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White paperZcash Protocol Specification
Initial release28 October 2016; 7 years ago (2016-10-28)
Latest release5.7.0 / 13 March 2023; 14 months ago (2023-03-13)[1]
Code repositorygithub.com/zcash/zcash
Development statusActive
Project fork ofBitcoin Core
Written inC++ and Rust (zcashd), Python (zcashd test suite), Rust (zebra), Kotlin (Android SDK), Swift (iOS SDK), Go (lightwalletd)
Operating systemLinux, Windows, macOS
Developer(s)Electric Coin Company (zcashd), Zcash Foundation (zebra)
Source modelOpen source
LicenseMIT (main zcashd code); MIT/Apache (zebra and some support libraries); BOSL (orchard)
Hash functionEquihash
Issuance scheduleSimilar to Bitcoin, with "slow start" and different block interval
Block reward3.125 ZEC (80% to miners; 20% is portioned out to a Major Grants Fund (8%), Electric Coin Co (7%), and the Zcash Foundation (5%)), from Canopy upgrade until first halving[2][3]
Block time75 seconds (post-Blossom upgrade)[2]
Block explorerzcashblockexplorer.com
Supply limit21,000,000[2]

Zcash is a privacy-focused cryptocurrency which is based on Bitcoin's codebase.[4] It shares many similarities, such as a fixed total supply of 21 million units.[5]

Transactions can be transparent, similar to bitcoin transactions, or they can be shielded transactions which use a type of zero-knowledge proof to provide anonymity in transactions. Zcash coins are either in a transparent pool or a shielded pool.

Zcash offers private transactors the option of "selective disclosure", allowing a user to prove payment for auditing purposes. One such reason is to make it easier for private transactors to comply with anti-money laundering laws and tax regulations.[6]


Zcash transactions can be transparent, similar to bitcoin transactions, in which case they are controlled by a "t-addr", or they can be shielded and are controlled by a "z-addr". A shielded transaction uses a type of zero-knowledge proof, specifically a non-interactive zero-knowledge proof, called "zk-SNARK", which provides anonymity to the coin holders in the transaction. Zcash coins are either in a transparent pool or a shielded pool. As of December 2017 only around 4% of Zcash coins were in the shielded pool and at that time most cryptocurrency wallet programs did not support z-addrs and no web-based wallets supported them.[7] The shielded pool of Zcash coins were further analyzed for security and it was found that the anonymity set can be shrunk considerably by heuristics-based identifiable patterns of usage.[8]

While miners receive 80% of a block reward, 20% is given to the "Zcash development fund": 8% to Zcash Open Major Grants, 7% to Electric Coin Co., and 5% to The Zcash Foundation.[9][10]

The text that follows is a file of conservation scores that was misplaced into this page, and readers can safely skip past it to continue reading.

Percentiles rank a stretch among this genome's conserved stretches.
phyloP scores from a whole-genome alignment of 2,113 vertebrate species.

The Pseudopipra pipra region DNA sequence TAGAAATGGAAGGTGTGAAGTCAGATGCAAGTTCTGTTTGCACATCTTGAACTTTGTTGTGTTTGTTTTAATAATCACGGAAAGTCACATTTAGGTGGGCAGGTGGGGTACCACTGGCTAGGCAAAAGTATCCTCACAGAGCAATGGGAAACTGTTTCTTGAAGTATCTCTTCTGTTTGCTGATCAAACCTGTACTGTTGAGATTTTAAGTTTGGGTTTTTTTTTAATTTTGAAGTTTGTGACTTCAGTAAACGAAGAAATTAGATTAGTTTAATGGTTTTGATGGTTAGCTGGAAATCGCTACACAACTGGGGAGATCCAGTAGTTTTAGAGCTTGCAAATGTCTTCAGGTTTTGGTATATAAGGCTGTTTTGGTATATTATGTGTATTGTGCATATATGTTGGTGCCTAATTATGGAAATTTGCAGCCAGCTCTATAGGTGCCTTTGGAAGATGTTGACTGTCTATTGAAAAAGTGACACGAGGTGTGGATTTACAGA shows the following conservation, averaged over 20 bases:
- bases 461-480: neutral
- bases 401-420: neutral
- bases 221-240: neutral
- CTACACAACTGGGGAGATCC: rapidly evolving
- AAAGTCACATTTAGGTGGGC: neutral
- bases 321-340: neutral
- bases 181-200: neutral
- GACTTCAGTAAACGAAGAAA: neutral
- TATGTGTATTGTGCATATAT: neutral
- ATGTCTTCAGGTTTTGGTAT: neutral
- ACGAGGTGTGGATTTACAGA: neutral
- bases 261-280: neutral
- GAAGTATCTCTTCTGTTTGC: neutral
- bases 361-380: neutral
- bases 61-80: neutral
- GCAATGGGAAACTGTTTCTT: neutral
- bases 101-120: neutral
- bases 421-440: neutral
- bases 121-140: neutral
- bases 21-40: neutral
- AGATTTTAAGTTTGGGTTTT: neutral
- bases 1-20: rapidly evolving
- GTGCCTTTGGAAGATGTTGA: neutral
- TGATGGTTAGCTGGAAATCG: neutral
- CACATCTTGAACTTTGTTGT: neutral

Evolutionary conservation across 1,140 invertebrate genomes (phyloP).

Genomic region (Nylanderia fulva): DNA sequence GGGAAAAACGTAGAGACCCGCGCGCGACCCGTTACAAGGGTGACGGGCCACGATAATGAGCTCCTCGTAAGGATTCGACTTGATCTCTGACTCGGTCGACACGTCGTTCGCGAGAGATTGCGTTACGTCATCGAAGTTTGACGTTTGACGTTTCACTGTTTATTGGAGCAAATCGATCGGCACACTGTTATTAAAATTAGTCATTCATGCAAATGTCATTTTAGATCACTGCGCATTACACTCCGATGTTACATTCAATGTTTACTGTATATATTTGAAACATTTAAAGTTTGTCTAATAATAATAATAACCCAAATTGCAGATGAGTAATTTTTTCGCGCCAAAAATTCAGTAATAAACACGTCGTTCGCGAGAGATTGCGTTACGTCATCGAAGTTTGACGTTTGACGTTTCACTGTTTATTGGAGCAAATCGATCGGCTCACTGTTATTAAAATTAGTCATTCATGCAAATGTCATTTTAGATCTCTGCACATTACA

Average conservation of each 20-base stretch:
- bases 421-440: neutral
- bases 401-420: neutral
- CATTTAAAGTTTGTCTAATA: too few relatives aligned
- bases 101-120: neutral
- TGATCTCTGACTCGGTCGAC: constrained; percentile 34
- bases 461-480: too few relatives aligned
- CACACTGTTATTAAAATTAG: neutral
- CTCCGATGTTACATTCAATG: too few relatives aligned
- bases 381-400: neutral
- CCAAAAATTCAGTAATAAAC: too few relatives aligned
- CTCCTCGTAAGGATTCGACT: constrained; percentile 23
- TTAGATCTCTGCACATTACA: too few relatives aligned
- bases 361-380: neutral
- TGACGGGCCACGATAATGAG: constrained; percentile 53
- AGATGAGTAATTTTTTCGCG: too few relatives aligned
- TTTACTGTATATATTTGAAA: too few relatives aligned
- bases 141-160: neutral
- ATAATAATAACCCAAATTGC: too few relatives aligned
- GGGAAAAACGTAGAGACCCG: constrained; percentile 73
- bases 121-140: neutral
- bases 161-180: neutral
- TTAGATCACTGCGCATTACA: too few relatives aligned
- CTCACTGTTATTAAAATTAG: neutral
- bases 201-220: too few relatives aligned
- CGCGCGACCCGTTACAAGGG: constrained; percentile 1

Development work on Zcash began in 2013 by Johns Hopkins University professor Matthew Green and some of his graduate students.[5] The development was completed by the for-profit Zcash Company, led by Zooko Wilcox, a Colorado-based computer security specialist and cypherpunk.[5] In October 2016, The Zcash Company raised over $3 million from Silicon Valley venture capitalists to complete the development of Zcash.[5]

Zcash was first mined in late October 2016.[11] The initial demand was high, and within a week Zcash coins were trading for five thousand dollars a piece.[11] Ten percent of all coins mined for the first four years were to be allotted to the Zcash Company, its employees, the investors, and the non-profit Zcash Foundation.[5]

The setup of Zcash required the careful execution of a trusted setup procedure — something that subsequently became known as "The Ceremony" — to create the Zcash private key. In order to ensure privacy, a truly random enormous number needed to be generated to be used as the private key, while also ensuring that no person or computer retains a copy of the key, or could subsequently regenerate the key. If the private key were available, counterfeit Zcash coins could be generated. The Ceremony was a two-day process, executed simultaneously during a short window of time in six different locations globally, by persons who did not know in advance who else was going to be participating in the event. The private key was generated, and used to instantiate Zcash, and the computers used in the process were reportedly destroyed.[12][13] In 2022, Edward Snowden claimed to have participated in The Ceremony under a pseudonym.[14]

On February 21, 2019, the "Zcash Company" announced a re-branding as the Electric Coin Company (ECC).[15]

On May 19, 2020, a paper titled "Alt-Coin Traceability"[16] investigated the privacy of Zcash and another cryptocurrency Monero. This paper concluded that "more academic research is needed in Zcash overall" and that the privacy guarantees of Zcash are "questionable". The paper claimed that, since the current heuristics from a 2018 Usenix Security Symposium paper entitled "An Empirical Analysis of Anonymity in Zcash"[8] still continue today, the result is making Zcash less anonymous and more traceable.